Thursday, 24 March 2011

Ain't No Way To Treat A Lady - Helen Reddy

Some excellent news to kick off today's Blog post - Chris Cook has reported that he's fine and well after the Japanese earthquake. Many of our readers will remember Chris, a former resident of Puncknowle (pronounced Punnel) in West Dorset, and long time member of the Portland Bird Observatory. He has lived in Japan for many a year, but on the 16 April 2007 I paid him an unexpected visit. Knowing he is the fashion Editor for the Tokyo Times and having a few hours to kill while awaiting my flight back to London, I searched out a copy of the newspaper for the office address and took the Underground there. We have seen Chris back in UK once since then, and should he read this (currently 35 readers in Japan) I am very much not alone in hearing your great news and wish you the Very Best for the future.

Portland Bird Observatory - latest news

This link will direct you to Chris's full e-mail by looking at yesterday's (23 March) post and a further link to 'noticeboard page'.

Next, there is a spot of 'bad news' but only for Lesley Godfrey my companion of the last 2 days. I'm sorry to say that I have had to take a 'Prohibition Order' out on her, banning her from the Borough! You'll understand why when I explain that everywhere I went today the conversation was centered on her, which just won't do. Everything from "why didn't she take my photograph", to reports of builders surveying a friends wall, leaving the property agog. A HUGE HIT indeed, but I'm not standing for having my limelight stolen.

This is the link to Lesley's Web-Site which I feel sure many will visit time and time again!

and so to today, with continued fine weather throughout, the wind slightly backed into the east and moderated in speed, but little to show in the way of bird life. The cemetery was all but silent, while at Radipole if it hadn't been for a small trickle of Sand Martins that too would have been un-noteworthy. There again, the wealth of more 'common' birds always makes up for that so here are a few of them:-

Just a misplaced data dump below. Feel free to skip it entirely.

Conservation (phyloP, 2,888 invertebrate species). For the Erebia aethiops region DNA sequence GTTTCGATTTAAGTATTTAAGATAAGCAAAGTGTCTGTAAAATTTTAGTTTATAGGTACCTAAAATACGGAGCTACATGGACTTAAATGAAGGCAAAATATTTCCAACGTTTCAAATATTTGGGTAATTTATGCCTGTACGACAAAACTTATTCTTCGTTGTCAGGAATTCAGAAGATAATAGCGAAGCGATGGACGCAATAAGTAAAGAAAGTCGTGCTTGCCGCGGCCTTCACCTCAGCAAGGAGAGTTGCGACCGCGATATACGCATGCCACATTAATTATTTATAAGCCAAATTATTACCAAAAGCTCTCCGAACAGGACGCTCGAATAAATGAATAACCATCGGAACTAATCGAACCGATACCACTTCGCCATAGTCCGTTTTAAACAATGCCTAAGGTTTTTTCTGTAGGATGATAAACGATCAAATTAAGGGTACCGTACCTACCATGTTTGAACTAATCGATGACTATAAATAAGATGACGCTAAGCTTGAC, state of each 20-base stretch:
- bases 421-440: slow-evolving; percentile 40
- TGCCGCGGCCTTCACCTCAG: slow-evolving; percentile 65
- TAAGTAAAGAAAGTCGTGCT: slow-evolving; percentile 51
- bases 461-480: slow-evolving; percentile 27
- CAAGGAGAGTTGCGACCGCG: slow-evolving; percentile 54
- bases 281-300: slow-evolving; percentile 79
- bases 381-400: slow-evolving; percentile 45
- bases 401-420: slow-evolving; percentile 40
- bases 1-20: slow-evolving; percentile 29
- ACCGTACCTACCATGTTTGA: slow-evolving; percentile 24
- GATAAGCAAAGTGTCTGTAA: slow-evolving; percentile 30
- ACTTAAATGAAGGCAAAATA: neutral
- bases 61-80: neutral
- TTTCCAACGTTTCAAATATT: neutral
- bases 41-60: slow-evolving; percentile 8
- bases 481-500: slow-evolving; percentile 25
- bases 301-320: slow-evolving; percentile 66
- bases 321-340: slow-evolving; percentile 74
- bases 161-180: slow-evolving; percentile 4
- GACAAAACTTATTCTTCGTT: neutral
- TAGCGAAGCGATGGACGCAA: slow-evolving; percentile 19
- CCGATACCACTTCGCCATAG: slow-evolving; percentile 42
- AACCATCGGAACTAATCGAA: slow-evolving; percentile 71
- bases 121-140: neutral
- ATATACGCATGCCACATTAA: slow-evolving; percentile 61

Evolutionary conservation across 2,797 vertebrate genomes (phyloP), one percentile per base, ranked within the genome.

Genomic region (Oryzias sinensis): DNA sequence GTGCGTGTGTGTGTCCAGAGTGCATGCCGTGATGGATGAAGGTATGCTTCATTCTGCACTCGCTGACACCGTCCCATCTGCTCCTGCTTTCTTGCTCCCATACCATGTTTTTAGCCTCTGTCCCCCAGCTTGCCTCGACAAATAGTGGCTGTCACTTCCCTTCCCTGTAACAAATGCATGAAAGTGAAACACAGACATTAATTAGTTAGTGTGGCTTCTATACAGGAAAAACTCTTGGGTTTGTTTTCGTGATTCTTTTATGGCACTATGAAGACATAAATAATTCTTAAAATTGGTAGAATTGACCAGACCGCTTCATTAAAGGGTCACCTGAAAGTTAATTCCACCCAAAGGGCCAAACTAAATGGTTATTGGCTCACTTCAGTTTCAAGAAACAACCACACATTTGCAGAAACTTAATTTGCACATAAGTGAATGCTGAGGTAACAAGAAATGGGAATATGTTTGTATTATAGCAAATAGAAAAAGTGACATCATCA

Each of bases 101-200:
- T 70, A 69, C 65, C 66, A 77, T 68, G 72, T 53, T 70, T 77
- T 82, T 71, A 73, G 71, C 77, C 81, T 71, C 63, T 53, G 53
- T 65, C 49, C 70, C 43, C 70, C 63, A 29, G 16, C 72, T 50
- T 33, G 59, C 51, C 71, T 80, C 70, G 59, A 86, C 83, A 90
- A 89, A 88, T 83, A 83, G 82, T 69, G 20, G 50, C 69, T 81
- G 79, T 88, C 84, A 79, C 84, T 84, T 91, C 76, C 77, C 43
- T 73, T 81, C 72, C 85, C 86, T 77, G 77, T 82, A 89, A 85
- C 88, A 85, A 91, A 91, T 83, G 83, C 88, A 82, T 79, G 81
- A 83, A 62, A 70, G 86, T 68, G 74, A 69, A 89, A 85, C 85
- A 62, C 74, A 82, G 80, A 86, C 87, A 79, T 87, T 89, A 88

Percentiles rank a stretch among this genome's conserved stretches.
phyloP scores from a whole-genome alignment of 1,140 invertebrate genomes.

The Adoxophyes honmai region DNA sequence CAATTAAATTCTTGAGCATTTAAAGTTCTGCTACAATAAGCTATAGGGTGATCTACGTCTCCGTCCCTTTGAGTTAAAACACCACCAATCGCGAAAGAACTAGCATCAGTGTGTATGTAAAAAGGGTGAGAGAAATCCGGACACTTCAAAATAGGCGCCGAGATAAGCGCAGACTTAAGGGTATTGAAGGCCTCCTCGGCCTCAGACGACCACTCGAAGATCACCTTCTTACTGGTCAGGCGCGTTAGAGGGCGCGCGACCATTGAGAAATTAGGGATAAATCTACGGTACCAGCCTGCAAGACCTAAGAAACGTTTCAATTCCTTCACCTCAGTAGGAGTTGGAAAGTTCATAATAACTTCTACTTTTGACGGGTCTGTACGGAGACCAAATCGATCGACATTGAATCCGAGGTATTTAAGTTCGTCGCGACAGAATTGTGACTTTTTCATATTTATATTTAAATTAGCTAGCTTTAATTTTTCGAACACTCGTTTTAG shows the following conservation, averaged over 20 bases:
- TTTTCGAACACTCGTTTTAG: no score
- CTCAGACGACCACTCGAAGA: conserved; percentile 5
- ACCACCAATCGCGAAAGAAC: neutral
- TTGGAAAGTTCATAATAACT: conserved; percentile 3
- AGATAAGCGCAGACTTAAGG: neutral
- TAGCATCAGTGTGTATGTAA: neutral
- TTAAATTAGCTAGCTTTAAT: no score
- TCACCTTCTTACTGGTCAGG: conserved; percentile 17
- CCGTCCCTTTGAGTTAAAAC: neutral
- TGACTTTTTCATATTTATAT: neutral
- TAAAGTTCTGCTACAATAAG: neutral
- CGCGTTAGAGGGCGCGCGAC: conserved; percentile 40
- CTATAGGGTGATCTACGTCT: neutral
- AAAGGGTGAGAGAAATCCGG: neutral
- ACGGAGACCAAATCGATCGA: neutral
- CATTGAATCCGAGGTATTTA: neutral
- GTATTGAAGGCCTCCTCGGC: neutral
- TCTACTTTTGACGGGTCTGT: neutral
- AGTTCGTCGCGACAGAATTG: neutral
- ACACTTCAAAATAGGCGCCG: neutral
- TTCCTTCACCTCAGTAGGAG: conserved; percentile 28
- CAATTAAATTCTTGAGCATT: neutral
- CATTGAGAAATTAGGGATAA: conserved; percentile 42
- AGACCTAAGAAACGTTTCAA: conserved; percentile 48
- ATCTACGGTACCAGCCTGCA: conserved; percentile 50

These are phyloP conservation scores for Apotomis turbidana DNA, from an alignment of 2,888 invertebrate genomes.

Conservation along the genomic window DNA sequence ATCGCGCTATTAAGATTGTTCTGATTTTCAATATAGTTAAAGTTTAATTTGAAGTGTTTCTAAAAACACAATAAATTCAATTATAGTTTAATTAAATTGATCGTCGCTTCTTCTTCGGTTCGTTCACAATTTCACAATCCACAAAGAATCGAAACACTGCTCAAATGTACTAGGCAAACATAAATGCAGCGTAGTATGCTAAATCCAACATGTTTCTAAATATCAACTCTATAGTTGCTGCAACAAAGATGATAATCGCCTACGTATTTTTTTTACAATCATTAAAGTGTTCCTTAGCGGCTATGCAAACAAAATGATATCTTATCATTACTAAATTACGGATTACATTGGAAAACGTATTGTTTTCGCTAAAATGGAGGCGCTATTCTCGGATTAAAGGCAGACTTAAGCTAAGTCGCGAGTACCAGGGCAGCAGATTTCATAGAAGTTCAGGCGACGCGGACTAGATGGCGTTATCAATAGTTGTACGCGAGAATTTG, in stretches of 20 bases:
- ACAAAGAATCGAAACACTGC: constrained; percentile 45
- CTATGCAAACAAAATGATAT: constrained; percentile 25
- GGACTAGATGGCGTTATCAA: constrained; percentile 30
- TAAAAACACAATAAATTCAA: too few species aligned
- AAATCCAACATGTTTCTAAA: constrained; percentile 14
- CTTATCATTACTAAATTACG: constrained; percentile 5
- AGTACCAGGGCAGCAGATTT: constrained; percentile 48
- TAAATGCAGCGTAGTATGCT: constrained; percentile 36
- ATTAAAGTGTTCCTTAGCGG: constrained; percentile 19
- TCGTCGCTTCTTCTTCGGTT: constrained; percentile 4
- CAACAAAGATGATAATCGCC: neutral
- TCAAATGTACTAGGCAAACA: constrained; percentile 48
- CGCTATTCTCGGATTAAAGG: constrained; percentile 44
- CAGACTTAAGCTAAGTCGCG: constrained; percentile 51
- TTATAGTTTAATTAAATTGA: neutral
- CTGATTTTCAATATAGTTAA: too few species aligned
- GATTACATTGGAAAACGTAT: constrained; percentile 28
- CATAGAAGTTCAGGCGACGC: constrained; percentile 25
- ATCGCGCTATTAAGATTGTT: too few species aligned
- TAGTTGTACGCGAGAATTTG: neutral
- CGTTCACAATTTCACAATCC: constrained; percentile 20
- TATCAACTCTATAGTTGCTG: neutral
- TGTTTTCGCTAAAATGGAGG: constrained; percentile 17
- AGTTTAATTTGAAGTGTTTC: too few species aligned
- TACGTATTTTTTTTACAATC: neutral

a female Blackbird struck a pose,

while a recently flowering Daffodil look lovely in the bright sunshine. (I don't think this is a bird).

An excellent Lesser Black-backed Gull also performed well, as

these Coots started

battling to gain a partner.

With the other bird completely submerged the

whole scene became a mass of twisted bodies and sodden feathers, which certainly Ain't No Way to Treat a Lady!

This male Pochard was caught napping,

but soon woke up for a spell of

serious stretching of what looked like a spinnaker. After taking these shots, yet another attractive lady approached, Helen Lulu (hope I have that correct Helen), who said I looked like the man to ask a bird question. Coming clean on my recent prowess in that direction, it was a simple one about Canada Geese, before we got onto the subject of travel. A journey-woman in that direction as she (and husband) had also traveller the Alaska Highway (a re-visit for me this summer) and a considerable part of South America. Now late for work she had to hurry off, but there may be another encounter - who knows?

Continuing the 'people theme' on Portland, local builder Pat Reader suddenly pulled up in his van, someone not seen for a couple of decades so it was great to catch up with him. However, things were similar here bird-wise with just the odd Swallow flying in, plus

a Wheatear or two and a lot of Meadow Pipits overhead and on the ground. Returning to Weymouth on the 'top deck' of the bus, I was able to get a shot of this unusual looking vessel at anchor in Portland Harbour.

At first I thought the structure fw'd of the bridge might have been a helicopter deck but that would have been all to extravagant for a 'bulk carrier'. Via Google it was discovered that the fleet of Gearbulk are designed and equipped to carry specialised bulk cargo's such as forestry products and non-ferrous metals. I can only guess the 'goal post' like structures are some kind of lifting / loading equipment?

and finally, for those interested in such things, I am still trying to upload a link to the full Madagascar Trip Report of last year. Don't hold your breath!